The Dutch Defense Ministry had purchased one French built Renault FT-17 in 1927 to undergo tank trials in the Netherlands. A Renault FT 17 Tank can be seen at the National Military Museum (Nationaal Militair Museum) near Soesterberg in Holland. It was captured by the Germans and used as a Beutepanzer (trophy tank) to guard German airfields in Belgium and Holland. It had a German camouflage pattern but has been restored to look like the Dutch Renault FT tank in 'Army green'.
This Renault FT 17 Tank is at the Nationaal Militair Museum near Soesterberg in Holland. The Dutch Army had a Renault FT tank. (photo: Jan Wim Hasselman)
The Dutch National Military Museum (Nationaal Militair Museum) can be found at Verlengde Paltzerweg 1, 3768 MX Soest, south east of Amsterdam between Utrecht and Amersfoort in the Netherlands. It is closed on Monday. It is open Tuesday - Sunday from 10.00 until 17.00. It is also closed on 25th December, 1st January and 27th April. By train and bus from Amersfoort station, take bus 52 towards Utrecht or bus 56 towards Wijk bij Duurstede. Get off at the "’t Zwaantje" bus stop in Soesterberg. From there, it is approximately a 15-minute walk. From Utrecht Central Station, take bus 52 towards Amersfoort. Get off at the "’t Zwaantje" bus stop in Soesterberg. From there, it is approximately a 15-minute walk.
The early Renault FT light tanks were armed with a 8mm Hotchkiss 1914 machine gun in an armoured sleeve. This was later replaced with a 7.5mm Reibel machine gun. Some tanks were armed with a Puteaux SA 1918 37mm canon. It was powered by a Renault 4-cyl, 4.5 litre, thermo-siphon water-cooled gasoline petrol engine. It had a top road speed of 8 km/h (5 mph) and an operational range of only 60 km (37 miles). The two man crew were protected by armour that ranged in thickness from 8mm to 22mm. This would only stop small arms fire and shell shrapnel.
This Renault FT 17 Tank is armed with a 8mm Hotchkiss 1914 machine gun in an armoured sleeve. (photo: Jan Wim Hasselman)
The Dutch Army tank trials
The Dutch Defense Ministry had purchased one French built Renault FT-17 in 1927 to undergo tank trials in the Netherlands. They also had a British Vickers-Armstrong tank. The Renault FT was kept in the Ripperda Kazerne Army barracks in Haarlem. When it started its trials it did not have a machine gun fitted in its turret. So that the tank was exposed to different landscapes, obstacles and problems the tank trials and demonstrations were held at several different military bases around the country.
To test the French tank the local military personnel were tasked with creating battlefield obstacles for the tank to negotiate. some times this just meant that the tank had to cross different types of terrain that existed on that Army base. This could range from small streams, dikes, frozen canals and lakes to woodland.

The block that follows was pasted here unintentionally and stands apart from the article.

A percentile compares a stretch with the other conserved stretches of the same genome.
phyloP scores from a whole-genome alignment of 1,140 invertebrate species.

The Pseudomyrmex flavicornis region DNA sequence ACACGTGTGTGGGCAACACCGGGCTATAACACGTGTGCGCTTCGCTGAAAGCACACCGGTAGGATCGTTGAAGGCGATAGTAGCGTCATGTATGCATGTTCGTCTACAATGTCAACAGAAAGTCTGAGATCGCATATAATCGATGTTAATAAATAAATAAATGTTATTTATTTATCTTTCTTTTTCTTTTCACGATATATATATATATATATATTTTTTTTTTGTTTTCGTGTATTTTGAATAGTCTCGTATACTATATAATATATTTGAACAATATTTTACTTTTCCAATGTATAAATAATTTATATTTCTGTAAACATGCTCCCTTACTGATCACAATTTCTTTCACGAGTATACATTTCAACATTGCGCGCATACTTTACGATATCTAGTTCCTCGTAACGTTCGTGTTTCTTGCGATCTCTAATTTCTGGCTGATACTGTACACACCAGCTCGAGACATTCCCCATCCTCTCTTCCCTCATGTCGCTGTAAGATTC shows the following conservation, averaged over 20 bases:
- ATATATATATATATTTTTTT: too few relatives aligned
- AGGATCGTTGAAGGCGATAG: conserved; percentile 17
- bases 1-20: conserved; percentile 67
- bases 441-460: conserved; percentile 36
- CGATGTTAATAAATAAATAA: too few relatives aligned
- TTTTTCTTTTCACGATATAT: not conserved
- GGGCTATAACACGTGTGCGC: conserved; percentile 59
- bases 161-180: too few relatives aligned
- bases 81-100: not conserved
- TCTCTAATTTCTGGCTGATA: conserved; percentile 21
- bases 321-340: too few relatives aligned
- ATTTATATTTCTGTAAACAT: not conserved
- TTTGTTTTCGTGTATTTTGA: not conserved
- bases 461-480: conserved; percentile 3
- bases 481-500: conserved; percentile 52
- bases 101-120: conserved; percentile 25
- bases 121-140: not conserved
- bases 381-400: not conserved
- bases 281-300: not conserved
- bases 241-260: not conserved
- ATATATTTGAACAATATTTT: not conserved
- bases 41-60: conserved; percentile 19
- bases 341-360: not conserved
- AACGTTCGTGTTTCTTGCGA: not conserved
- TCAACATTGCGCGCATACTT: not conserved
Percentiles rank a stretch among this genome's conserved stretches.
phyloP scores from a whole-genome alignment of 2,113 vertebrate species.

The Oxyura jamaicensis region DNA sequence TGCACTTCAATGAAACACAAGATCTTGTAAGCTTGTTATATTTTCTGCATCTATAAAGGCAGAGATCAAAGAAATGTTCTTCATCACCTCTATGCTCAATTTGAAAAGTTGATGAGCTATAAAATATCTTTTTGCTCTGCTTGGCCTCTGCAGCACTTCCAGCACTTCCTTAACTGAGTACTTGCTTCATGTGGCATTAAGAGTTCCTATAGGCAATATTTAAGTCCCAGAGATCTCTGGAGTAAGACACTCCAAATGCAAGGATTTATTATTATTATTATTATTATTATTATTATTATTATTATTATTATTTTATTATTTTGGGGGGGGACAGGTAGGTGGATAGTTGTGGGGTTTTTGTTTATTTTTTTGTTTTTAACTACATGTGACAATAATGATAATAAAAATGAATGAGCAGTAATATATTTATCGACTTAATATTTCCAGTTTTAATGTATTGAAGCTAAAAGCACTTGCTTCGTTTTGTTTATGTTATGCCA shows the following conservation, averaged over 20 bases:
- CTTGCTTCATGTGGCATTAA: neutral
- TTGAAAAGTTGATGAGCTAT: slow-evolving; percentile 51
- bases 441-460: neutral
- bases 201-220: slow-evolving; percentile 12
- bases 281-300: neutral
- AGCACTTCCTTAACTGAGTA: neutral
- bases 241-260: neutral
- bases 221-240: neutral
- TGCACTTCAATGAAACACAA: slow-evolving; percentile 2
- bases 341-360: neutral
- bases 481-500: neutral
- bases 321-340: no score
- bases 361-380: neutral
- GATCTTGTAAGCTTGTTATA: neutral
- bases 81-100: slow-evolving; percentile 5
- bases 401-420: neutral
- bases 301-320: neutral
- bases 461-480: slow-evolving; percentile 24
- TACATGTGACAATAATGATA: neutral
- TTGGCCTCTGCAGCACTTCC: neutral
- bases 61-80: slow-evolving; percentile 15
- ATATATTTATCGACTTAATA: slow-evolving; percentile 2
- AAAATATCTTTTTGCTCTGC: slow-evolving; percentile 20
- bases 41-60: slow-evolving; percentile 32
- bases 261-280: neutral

The Divers position hatches are open on this Renault FT 17 Tank is at the Nationaal Militair Museum near Soesterberg in Holland. (photo: Jan Wim Hasselman)
During WW1 the Dutch had remained neutral and therefore did not have the need to develop an armoured division but its senior officers still took an active interest in what was happening. Only armoured cars were retained for patrol and police duties. When WW2 started the growing Dutch defence budget went mainly to help the Dutch East Indies Company Army and its sizable Navy. The Dutch had a small empire in the far east that produced spices, tea, coffee, fruit, oil and rubber.
Several test were done using new devices to help the Renault FT tank cross ditches. It also underwent trials on ice and flooded fields. The tank was exposed to conditions it could expect to find in Holland during the winter. These trials did not go well. It often got stuck in the bud or sunk in the water.
The tracks on the Renault FT 17 Tank is were relatively wide for the time but they damaged tarmacked and cobbled roads. (photo: Jan Wim Hasselman)
The Dutch Defence committee concluded that the tests were a failure. The tank had proved that it was good at getting over man made obstacles but had failed when trying to negotiate natural obstacles. It had got stuck in ditches in woods. It often could not get out of muddy roads and fields without a tow rope and it had almost sunk in a marsh. It needed a lot of maintenance and often broke down. Its tracks also damaged roads. The defence Committee report said that the tank was too old and slow. It was not powerful enough to get itself out of trouble and that newer tank designs would probably do better.
What was interesting about this report was that its conclusions were used as propaganda by the Dutch Defence Ministry to point out to any hostile neighbour (Germany) that using tanks on Dutch soil would be very problematic. Their tests had shown that the deployment of tanks in the Dutch countryside was difficult as many of the natural obsticals were impassable to tanks.
The drive wheel on the Renault FT 17 light Tank. (photo: Jan Wim Hasselman)
The Dutch army decided to buy Swedish Landswerk armoured cars that could travel at speed on Dutchroads and Dutch armoured cars built by DAF.
The Dutch Renault FT light tank was parked at the Ripperda Military Base and had its engine removed. The 'Waterline Defense' policy, flooding the land to create natural barriers, was what the Dutch defence relied upon. Tanks did not play any part of that tactic.
This is a photo of the sling the Renault FT 17 Tank driver sat in. His steering levers were in front of him. Behind him was the engine. This fact that the engine is still in this tank shows that it is not the original Dutch Army had a Renault FT tank. It had its engine removed. The American version of the Renault FT the M1917 6 ton tank had a bulkhead built between the engine and crew compartment to stop fumes and the heat upsetting the tank crew. (photo: Jan Wim Hasselman)